Ross said he was elated with the verdict and vowed to press a malicious-prosecution suit, saying he became a cult target.
He was accused of unlawfully imprisoning Jason Scott, a member of the Life Tabernacle Church, in January 1991 in Ocean Shores, Wash.
Ross was hired by Scott's mother, Kathy Tonkin, to deprogram her son, who she believed had been brainwashed.
Tonkin, who lives in Clarksdale, Ariz., testified in Ross' behalf. Her son, who was 18 at the time of the incident, is still a member of the church, which is affiliated with the United Pentecostal Church International in Bellvue, Wash.
"Kathy was just fantastic," Ross said. "She stuck by me the whole way."
Ross also credited the eight-woman, four-man jury, which deliberated only two hours, for being able to see through the prosecution's attempts to paint him as a criminal.
"They (jury members) could see I was being railroaded," he said.
Jeff Ranes, Ross' attorney said several jury members hugged Ross after the verdict "and told him, 'We thought you did the right thing,' and, 'Keep up the good work.'"
County prosecutor Joseph Wheeler would not comment on the verdict.
"I, obviously, disagreed with the jury's verdict, but they have spoken, and that's that," he said.
Ross said he plans to file suit against Wheeler and the Grays harbor County Attorney's Office for malicious prosecution.
"It's a free country to practice your religion and you can use who you want," Wheeler responded.
Ross and Lyndon LaRouche as well as members of several religious groups, including the Church of Scientology and Life Tabernacle, were present in the courtroom when the verdict was read.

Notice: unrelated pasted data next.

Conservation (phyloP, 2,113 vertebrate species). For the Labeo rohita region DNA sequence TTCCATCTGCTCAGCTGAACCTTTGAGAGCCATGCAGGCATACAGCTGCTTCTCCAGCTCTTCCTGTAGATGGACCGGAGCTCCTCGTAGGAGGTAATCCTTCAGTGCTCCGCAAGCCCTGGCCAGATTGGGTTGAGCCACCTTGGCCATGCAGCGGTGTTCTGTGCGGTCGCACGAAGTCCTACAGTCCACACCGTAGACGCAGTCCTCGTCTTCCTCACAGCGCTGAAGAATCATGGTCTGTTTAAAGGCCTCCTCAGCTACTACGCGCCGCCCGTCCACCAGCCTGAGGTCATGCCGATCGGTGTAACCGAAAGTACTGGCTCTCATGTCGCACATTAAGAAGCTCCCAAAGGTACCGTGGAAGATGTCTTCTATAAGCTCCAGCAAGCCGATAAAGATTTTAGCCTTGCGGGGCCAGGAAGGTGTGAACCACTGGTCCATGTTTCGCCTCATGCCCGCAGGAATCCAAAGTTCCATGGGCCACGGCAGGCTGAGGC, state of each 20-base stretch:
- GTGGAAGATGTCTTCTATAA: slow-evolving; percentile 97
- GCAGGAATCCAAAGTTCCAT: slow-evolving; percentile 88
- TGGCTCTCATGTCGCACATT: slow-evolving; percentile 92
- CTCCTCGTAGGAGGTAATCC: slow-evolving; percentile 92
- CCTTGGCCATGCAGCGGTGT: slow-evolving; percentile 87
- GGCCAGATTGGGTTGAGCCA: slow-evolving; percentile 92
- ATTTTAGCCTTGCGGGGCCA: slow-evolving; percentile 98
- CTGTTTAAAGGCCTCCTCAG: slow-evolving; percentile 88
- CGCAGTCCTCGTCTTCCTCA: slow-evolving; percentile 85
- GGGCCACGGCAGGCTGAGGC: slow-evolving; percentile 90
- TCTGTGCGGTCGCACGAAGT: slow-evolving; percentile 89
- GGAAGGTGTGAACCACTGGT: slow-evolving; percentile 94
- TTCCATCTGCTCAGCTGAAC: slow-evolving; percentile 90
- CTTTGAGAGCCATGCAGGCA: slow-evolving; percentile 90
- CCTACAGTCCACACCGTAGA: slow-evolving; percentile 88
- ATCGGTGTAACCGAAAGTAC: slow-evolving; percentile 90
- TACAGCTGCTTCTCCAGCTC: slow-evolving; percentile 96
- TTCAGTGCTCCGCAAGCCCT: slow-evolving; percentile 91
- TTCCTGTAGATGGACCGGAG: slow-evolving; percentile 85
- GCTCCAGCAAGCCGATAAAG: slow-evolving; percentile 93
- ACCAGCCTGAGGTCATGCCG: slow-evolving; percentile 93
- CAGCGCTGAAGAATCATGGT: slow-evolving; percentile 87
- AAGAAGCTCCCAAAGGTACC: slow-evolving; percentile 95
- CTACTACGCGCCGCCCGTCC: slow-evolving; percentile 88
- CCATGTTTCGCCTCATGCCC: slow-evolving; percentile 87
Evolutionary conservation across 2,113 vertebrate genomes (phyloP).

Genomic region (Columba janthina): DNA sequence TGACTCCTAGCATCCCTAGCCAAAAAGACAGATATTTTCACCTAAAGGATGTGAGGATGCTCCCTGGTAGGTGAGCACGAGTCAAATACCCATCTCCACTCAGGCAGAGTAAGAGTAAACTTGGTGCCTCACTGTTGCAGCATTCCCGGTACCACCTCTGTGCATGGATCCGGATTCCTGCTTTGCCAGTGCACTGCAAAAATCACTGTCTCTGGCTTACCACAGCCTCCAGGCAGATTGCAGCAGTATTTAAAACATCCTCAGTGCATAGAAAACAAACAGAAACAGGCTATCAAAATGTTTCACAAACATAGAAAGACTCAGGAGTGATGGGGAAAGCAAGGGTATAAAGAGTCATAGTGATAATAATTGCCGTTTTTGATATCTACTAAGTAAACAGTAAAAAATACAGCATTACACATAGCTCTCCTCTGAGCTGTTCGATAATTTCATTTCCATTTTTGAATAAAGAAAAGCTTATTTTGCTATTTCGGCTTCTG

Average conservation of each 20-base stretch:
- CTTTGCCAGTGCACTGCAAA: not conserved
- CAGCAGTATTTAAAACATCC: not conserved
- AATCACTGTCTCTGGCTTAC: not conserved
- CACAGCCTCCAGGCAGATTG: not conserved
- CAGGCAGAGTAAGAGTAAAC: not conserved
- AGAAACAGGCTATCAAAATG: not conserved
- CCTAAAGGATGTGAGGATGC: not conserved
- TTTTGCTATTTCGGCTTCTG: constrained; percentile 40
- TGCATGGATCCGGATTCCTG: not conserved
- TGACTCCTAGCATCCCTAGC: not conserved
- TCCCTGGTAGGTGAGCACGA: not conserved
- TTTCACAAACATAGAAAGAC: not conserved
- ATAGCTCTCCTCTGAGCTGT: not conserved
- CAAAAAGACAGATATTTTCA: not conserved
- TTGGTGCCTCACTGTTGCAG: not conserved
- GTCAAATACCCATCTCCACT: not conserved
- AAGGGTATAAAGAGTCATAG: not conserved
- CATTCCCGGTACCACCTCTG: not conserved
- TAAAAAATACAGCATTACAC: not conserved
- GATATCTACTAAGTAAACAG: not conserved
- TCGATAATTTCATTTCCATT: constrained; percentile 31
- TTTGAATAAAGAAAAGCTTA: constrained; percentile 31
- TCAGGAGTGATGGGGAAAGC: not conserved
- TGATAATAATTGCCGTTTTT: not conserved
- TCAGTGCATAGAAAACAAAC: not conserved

He added that he never thought his acquittal was a true thing, particularly after the judge refused to allow Ross to mention the Church of Scientology, the words "cult" and "brainwashing," or the religious convictions of the Life Tabernacle Church to be used in his defense.
However, a former Scientologist was allowed to testify and told the court that an "organization" of which he was a member had coached Scott to embellish his testimony against Ross, Ranes said.
Ross said he never attempted to deprogram anyone from Scientology because his expertise is in radical Christian-based groups. Often featured on national news programs and talk shows, Ross was a consultant for the FBI during the Branch-Dividian standoff near Waco, Texas, last year.
Scott has filed a civil suit against Ross, Charles Simpson of Phoenix and Mark Workman of Sedona , Ross said.
Simpson and Workman provided security for the attempted deprogramming of Scott. The two men pleaded guilty in Grays Harbor to misdemeanor charges of coercion, and each was sentenced to one year in prison with all but 30 days suspended.
They are to begin serving their sentences by the end of February, and could serve their time in Arizona on weekends if local authorities agree, Ranes said.